First-year student David Bellona makes the case for gamification and its implications for people designing experiences.
Remember Captain Planet and the Planeteers? I do. Twenty years ago, I spent my half-hour of allowed TV time watching an anthropomorphized Mother Earth team up with Captain Planet and teenage sidekicks fight eco-villians [sic] and evil corporations. In retrospect, the concept feels a bit contrived, but I can appreciate the value in making the arduous task of saving the planet entertaining. Reducing, reusing, recycling, and being “green” — it all should be fun, right?
Wrong. As adults, saving the planet can feel like a drag. With every purchase, we have to continuously ask ourselves what is the right (or wrong) choice in sustainable living. Where does this product come from? What is its carbon footprint? Will the materials biodegrade or recycle easily when I’m done using it? Because being green entails highly informed consumption, this constant internal dialogue can actually increase bio-cost, a concept I learned about in Paul Pangaro’s “Intro to Cybernetics and the Foundations of Systems Design.”
In fact, our decision-making comes at such a high cost that it is easier to avoid asking these difficult questions than it is to answer them. The majority of us choose the former, dodging the environmental issue. All the while, any individual green choice is encapsulated in a linear system of consumption or what Annie Leonard, creator of The Story of Stuff, describes as the “Materials Economy.” Coupled with difficult personal decisions, knowing that one is adding only a little green droplet into a seemingly endless sea of unsustainability can deflate anyone’s motivation to do good.
Given the lack of success by government and industrial initiatives to generate change from the top-down, innovation seems more and more likely to come from the bottom-up. Recent interaction design movements like gamification might offer promising new avenues for developing systems that promote sustainable lifestyles, precisely because they tap into personal motivations beyond altruism.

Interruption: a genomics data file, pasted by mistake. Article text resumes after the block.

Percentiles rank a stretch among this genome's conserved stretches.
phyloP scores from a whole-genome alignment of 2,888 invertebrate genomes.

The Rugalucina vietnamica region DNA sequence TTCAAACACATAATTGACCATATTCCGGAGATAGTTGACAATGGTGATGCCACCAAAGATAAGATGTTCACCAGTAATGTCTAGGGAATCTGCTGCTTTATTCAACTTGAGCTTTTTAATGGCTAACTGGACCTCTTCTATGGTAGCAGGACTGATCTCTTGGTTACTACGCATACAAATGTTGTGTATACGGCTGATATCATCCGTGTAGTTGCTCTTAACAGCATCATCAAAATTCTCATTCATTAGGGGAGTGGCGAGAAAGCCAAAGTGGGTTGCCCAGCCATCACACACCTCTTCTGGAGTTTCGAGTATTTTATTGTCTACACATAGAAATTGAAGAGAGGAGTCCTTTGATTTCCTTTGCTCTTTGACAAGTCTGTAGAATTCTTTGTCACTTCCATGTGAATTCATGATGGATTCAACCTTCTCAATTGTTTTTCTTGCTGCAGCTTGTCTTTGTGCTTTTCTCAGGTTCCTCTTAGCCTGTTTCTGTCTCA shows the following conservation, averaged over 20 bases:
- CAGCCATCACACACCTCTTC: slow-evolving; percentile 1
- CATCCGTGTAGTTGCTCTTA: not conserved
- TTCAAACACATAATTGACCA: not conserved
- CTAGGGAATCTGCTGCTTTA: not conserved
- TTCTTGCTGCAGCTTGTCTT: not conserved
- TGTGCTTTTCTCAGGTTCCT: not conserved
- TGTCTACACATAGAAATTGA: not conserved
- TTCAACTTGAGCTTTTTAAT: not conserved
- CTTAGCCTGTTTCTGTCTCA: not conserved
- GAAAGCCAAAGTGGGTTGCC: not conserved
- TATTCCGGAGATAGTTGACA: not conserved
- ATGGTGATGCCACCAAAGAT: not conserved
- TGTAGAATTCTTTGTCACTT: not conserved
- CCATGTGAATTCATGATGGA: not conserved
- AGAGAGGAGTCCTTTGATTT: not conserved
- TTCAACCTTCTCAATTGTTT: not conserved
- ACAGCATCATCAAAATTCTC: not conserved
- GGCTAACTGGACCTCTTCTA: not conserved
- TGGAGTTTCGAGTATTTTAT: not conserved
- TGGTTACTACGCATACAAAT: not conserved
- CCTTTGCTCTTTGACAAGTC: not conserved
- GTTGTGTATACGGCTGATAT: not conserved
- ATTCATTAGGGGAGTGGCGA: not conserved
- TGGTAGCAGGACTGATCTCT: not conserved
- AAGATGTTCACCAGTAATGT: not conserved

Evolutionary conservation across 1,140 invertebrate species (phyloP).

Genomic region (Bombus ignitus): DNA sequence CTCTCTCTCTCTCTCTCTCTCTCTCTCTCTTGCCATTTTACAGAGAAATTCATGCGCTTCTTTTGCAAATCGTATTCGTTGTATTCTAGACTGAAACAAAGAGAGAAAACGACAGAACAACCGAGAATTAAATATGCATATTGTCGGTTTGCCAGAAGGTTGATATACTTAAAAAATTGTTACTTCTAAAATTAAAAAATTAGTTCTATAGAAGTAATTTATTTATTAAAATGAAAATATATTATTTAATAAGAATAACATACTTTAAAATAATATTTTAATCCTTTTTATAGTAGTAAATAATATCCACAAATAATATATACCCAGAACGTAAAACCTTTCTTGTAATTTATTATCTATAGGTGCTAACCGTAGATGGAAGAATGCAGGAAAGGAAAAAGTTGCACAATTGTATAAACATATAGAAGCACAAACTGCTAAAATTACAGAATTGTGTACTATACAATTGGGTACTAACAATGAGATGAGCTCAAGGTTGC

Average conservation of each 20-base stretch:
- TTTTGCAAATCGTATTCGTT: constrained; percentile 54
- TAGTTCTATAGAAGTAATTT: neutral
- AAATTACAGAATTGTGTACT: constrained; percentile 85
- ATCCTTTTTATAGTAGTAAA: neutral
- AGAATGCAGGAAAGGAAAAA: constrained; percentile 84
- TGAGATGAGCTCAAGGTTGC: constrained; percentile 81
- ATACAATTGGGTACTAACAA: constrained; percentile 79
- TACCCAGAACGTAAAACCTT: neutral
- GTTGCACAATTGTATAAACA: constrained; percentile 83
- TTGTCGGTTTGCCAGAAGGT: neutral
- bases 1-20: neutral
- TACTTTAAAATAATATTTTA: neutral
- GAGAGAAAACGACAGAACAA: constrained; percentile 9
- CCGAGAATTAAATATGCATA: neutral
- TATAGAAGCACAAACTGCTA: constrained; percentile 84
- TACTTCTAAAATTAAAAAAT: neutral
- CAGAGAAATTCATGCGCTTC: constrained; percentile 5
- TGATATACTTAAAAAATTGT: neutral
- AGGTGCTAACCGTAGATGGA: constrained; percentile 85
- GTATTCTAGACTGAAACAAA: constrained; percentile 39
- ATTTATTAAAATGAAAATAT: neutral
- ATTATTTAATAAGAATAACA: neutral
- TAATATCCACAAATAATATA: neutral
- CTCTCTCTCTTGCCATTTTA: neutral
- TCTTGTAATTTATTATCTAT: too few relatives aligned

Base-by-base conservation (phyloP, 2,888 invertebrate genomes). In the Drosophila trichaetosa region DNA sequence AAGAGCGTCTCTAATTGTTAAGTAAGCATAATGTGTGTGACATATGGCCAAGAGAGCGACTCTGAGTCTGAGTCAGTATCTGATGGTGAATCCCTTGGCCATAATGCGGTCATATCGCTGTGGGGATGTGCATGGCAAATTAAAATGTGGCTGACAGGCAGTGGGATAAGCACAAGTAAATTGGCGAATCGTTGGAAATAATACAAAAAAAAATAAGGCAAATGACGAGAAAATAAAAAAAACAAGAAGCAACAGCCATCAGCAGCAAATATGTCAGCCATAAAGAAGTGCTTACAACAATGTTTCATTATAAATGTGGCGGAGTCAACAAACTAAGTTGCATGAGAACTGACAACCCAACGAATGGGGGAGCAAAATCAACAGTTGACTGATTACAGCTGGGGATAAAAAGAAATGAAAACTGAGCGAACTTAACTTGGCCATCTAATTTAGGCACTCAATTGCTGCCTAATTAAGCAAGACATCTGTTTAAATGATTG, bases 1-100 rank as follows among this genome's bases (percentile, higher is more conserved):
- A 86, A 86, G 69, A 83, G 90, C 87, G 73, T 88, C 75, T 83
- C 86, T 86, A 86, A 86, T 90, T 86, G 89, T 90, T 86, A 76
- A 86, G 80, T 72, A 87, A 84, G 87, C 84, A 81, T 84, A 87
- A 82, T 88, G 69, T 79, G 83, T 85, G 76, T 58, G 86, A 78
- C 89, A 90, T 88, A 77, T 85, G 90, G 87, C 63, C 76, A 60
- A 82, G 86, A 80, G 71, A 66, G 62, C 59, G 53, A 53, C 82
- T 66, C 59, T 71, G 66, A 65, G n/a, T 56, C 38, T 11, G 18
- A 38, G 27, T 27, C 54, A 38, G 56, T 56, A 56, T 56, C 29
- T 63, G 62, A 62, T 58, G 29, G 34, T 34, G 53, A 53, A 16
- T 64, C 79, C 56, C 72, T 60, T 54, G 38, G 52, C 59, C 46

That’s right, I said it, gamification. 2011 (and the latter half of 2010) is the year of adding game mechanics to just about everything. And I’m not the only one who believes so. Derek Chan, a second-year at the MFA Interaction Design program, is developing his thesis around game design. Seth Priebatsch started his company, Scvngr, which aims to “build the game layer on top of the world.” Jane McGonigal even postulates that gaming can save the world by creating scenarios that people play to ideate solutions to wicked problems.
The promise of these examples are their proposal of using gaming to activate motivations currently underutilized in traditional problem solving. Chris Fahey introduced fellow classmates and myself to Clay Shirky’s theory on cognitive surplus. Rather than creating games for inane activities like getting points for drinking more Coca-Cola, why not use games to motivate unused, individual brainpower to collectively save the planet? For example, city and state municipalities could use Scvngr to build games that work in concert with current e-government initiatives such as 311 or See-Click-Fix.
During my studies at the MFA Interaction Design program, I’ve learned that interaction design is, in part, about enabling the user to achieve a goal. Beyond improving efficiency, designing an experience that motivates individual/personal achievement for a greater good can be very powerful. We all know the doom and gloom consequences of living unsustainably all too well; it’s time we made saving the planet fun again.
–David Bellona, Class of 2012